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Renaissance Pan

The Culinary Center of Kansas City has its own Big Night.


"To eat good food is to be close to God," says Primo, the passionate chef in Big Night. The 1996 film tells of two Italian brothers' desperate attempt to keep a "quality" Italian restaurant alive while a crummy spaghetti-and-meatball joint down the street thrives.

Kansas City diners appreciate their efforts. The Big Night dinner has been one of the most popular offerings in the Culinary Center of Kansas City's Bistro Dinners series. On January 12, the center once again serves some of the great dishes portrayed during the film's climax.

"Our dining room is set up to look exactly like the dining room in the film, right down to the long tables in white linens, the upside-down glassware, the bottled water, the same flowers and the Louis Prima music on the sound system," says Laura O'Rourke, the Center's co-owner. O'Rourke and executive chef Nancy Stark watched the film over and over to learn the dishes. They have reproduced many of them, including a white bean crostini, a basil and mint sorbet and the final cheese and biscotti course.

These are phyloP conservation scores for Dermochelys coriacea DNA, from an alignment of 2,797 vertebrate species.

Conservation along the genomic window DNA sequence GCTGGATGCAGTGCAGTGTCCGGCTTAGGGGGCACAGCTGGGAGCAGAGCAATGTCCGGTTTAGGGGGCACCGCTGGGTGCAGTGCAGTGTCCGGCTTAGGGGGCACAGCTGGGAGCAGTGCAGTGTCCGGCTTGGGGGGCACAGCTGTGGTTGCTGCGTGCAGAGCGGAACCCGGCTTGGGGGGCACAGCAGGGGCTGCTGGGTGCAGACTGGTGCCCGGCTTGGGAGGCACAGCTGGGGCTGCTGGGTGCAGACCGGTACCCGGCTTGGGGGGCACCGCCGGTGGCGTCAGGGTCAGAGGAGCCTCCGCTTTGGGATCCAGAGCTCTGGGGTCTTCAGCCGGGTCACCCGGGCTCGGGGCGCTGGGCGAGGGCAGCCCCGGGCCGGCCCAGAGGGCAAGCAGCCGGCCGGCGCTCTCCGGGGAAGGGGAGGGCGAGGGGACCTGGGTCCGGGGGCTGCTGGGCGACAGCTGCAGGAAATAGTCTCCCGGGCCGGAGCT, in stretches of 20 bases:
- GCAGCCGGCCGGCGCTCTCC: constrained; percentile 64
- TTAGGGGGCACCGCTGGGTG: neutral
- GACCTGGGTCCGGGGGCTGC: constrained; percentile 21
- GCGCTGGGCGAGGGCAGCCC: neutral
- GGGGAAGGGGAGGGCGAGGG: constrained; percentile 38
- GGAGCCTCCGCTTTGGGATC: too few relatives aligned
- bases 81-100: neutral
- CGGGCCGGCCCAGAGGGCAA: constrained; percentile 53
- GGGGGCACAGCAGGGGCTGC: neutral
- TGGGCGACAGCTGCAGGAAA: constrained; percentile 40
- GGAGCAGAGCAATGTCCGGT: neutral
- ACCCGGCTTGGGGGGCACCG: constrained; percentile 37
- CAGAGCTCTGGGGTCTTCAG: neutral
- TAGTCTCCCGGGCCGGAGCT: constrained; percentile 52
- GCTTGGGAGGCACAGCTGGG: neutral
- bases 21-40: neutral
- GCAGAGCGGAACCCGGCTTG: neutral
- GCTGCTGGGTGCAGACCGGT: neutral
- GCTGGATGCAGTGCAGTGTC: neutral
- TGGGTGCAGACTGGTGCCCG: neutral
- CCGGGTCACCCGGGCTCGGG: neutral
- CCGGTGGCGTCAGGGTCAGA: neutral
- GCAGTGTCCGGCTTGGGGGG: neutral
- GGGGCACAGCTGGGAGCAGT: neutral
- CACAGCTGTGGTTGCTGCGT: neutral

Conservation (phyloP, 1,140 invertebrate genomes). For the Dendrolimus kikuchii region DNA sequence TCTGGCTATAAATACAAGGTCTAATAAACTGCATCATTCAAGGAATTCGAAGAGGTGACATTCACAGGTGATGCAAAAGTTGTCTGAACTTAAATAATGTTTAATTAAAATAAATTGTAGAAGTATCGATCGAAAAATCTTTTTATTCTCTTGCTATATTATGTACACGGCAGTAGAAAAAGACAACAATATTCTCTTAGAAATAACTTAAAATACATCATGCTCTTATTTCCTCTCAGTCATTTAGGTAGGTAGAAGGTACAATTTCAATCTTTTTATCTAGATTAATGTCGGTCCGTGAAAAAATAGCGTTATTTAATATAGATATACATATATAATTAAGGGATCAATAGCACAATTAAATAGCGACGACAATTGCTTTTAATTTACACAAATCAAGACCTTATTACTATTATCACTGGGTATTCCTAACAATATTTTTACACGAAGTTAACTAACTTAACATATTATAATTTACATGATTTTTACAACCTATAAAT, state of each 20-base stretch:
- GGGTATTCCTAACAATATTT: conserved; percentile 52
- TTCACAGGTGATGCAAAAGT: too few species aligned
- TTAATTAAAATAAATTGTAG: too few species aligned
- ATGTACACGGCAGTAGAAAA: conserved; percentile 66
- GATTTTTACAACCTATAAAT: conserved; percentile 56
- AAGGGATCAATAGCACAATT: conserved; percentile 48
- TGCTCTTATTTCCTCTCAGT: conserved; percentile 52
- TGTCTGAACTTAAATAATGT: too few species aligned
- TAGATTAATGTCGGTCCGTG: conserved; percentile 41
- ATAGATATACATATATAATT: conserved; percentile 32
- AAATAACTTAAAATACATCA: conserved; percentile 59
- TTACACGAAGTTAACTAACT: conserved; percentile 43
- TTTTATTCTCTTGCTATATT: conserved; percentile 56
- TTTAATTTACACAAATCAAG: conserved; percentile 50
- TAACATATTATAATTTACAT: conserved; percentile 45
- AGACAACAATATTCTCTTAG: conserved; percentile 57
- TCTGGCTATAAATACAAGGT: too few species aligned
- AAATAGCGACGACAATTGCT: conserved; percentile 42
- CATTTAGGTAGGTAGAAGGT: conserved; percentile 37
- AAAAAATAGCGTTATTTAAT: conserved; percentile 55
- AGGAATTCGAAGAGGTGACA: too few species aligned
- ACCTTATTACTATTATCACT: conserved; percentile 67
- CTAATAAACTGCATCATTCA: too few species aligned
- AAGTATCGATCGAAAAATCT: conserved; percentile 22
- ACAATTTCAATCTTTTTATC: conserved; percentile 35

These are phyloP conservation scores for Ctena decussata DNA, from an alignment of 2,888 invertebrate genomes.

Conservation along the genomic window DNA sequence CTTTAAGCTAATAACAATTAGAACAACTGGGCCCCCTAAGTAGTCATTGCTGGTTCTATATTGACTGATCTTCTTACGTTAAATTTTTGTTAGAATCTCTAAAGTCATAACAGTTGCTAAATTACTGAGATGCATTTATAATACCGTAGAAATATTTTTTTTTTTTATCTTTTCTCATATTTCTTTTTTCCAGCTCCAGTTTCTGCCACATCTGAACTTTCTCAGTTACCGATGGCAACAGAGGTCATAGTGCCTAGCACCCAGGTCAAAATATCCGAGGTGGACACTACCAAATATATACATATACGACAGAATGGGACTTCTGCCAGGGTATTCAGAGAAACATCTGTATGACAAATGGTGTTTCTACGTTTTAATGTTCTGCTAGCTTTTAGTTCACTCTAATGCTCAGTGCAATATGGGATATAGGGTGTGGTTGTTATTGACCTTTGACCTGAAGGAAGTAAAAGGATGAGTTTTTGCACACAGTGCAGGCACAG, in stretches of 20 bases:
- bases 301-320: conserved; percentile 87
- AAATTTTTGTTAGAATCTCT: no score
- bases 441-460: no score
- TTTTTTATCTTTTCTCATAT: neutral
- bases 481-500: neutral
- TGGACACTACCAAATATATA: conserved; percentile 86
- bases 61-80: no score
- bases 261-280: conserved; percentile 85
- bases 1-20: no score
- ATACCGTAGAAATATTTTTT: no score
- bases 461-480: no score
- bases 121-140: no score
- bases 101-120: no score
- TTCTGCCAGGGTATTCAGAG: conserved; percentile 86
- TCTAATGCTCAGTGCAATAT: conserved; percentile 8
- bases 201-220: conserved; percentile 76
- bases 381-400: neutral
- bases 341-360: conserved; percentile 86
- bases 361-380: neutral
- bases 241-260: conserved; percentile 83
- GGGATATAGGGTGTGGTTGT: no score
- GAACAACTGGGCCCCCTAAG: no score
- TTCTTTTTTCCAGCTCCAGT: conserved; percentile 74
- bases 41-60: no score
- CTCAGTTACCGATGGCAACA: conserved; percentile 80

Diners are encouraged to bring their own Chianti, but dressing up in 1950s fashions like the film's cast members (including Stanley Tucci, Minnie Driver, Campbell Scott and Isabella Rossellini) is optional.

The big event of the Big Night dinner is the presentation of Primo's signature dish, the complicated creation of pasta, meats, eggs, cheeses and seasoned ragu baked in a pastry shell and called a timpano (named for the Sicilian dish's drum shape). The film's success has revived interest in the timpano -- also called a timballo -- which is a time-consuming but beautiful, savory pastry that has been an Italian tradition since the Renaissance.

The Big Night dinner sells out quickly, but another is scheduled for the spring. For impatient diners who want to get closer to God and make their own timpano, an excellent recipe for the dish appears at

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